Coming Up With A Domain Name For Your Website


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Since this is our first real post, why not talk about the process of choosing a domain name. Saying that, it actually took a really long time to come up with a domain name for this website. How long, you ask?

An embarrassingly long time!

It took so long that going forward, we can probably apply a lot of what we’ve learned and save a lot of time the next time around!

Like most people, when you’re faced with a big choice like naming your website (or cat, or 7th kid) we sometimes get caught up in the process. Call it writer’s block or whatever you want but whatever it is, no one is immune to it.

Productivity Purgatory
Trying to come up with a name for your website can really consume you and eat up so much valuable time. This is time that could be spent writing, but yet, you feel like you have got to get over the hurdle of “The Name”. This is what I call being caught up in “productivity purgatory”: you are in one sense being productive by spending time working out the name for your blog/website but in fact you’re at a standstill instead of writing/preparing content.

I know, it’s a bit of a catch 22. On one hand, you need a name, and on the other, you need to write or at the very least, move forward with your new site! So when do you spend time and energy on the website name? The general consensus is this: try not to over think it. Yeah, we all want a cool and memorable name and we want it now. In fact, you may get lucky and brainstorm a really great name in 5 minutes, and what you actually need in the end is great content and great marketing. But mostly great content/product because if your product sucks, people will eventually see through the slick marketing.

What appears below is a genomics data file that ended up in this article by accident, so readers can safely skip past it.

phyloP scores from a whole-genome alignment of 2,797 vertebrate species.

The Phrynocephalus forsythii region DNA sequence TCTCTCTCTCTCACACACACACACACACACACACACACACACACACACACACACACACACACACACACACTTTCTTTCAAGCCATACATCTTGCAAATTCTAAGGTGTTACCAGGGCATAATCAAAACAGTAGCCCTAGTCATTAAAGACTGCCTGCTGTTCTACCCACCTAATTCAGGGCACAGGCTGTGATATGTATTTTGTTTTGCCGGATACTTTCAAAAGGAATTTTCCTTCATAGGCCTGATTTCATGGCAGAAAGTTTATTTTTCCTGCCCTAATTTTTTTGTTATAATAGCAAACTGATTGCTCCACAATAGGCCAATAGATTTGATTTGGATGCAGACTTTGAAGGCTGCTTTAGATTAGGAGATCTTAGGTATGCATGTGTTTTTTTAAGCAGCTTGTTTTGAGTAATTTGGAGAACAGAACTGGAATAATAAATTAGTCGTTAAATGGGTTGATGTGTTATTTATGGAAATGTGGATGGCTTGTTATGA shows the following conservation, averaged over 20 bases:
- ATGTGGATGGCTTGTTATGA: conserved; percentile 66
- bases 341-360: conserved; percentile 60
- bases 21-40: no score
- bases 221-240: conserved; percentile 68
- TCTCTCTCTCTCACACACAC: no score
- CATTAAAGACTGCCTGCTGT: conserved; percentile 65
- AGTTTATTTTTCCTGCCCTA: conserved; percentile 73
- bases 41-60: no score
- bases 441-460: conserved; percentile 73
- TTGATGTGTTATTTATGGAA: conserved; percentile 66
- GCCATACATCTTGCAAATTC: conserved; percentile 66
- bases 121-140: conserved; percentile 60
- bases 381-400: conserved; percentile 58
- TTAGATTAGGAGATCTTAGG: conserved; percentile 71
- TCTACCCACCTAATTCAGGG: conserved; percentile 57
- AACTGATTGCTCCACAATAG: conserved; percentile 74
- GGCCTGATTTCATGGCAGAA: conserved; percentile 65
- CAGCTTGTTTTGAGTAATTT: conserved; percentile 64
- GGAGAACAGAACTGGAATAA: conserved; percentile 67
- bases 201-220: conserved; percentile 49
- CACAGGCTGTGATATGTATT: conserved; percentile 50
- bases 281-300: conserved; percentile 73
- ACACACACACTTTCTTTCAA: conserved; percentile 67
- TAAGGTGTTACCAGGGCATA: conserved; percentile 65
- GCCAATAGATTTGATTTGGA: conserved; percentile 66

All The Cool Names Are Taken

Have you ever been in a band? Choosing a business/website name is a lot like choosing a band name. Seriously, the last band I was in was changing names every week and each subsequent name spawned another name and another Google search to see if the name existed or not, and if it did, then it was back to the drawing board. Plus, most of the awesome names that seemed awesome in the heat of the moment ended up cooling off after a few days. So, what seemed like active brainstorming and creativity, was actually stagnation because we could have spent that energy writing songs. This reminds me of a quote by Dave Grohl where he declares that Foo Fighters is a stupid name for a band. Yep. It’s no secret that choosing a band name is really hard, but in the end, if your music (product) is great, the name will start to sound “normal” and familiar to the people who admire you.

Can you think of some dumb sounding company/band names that now seem completely normal? There are too many to list, but Google and Yahoo come to mind.

Coming Up with That Name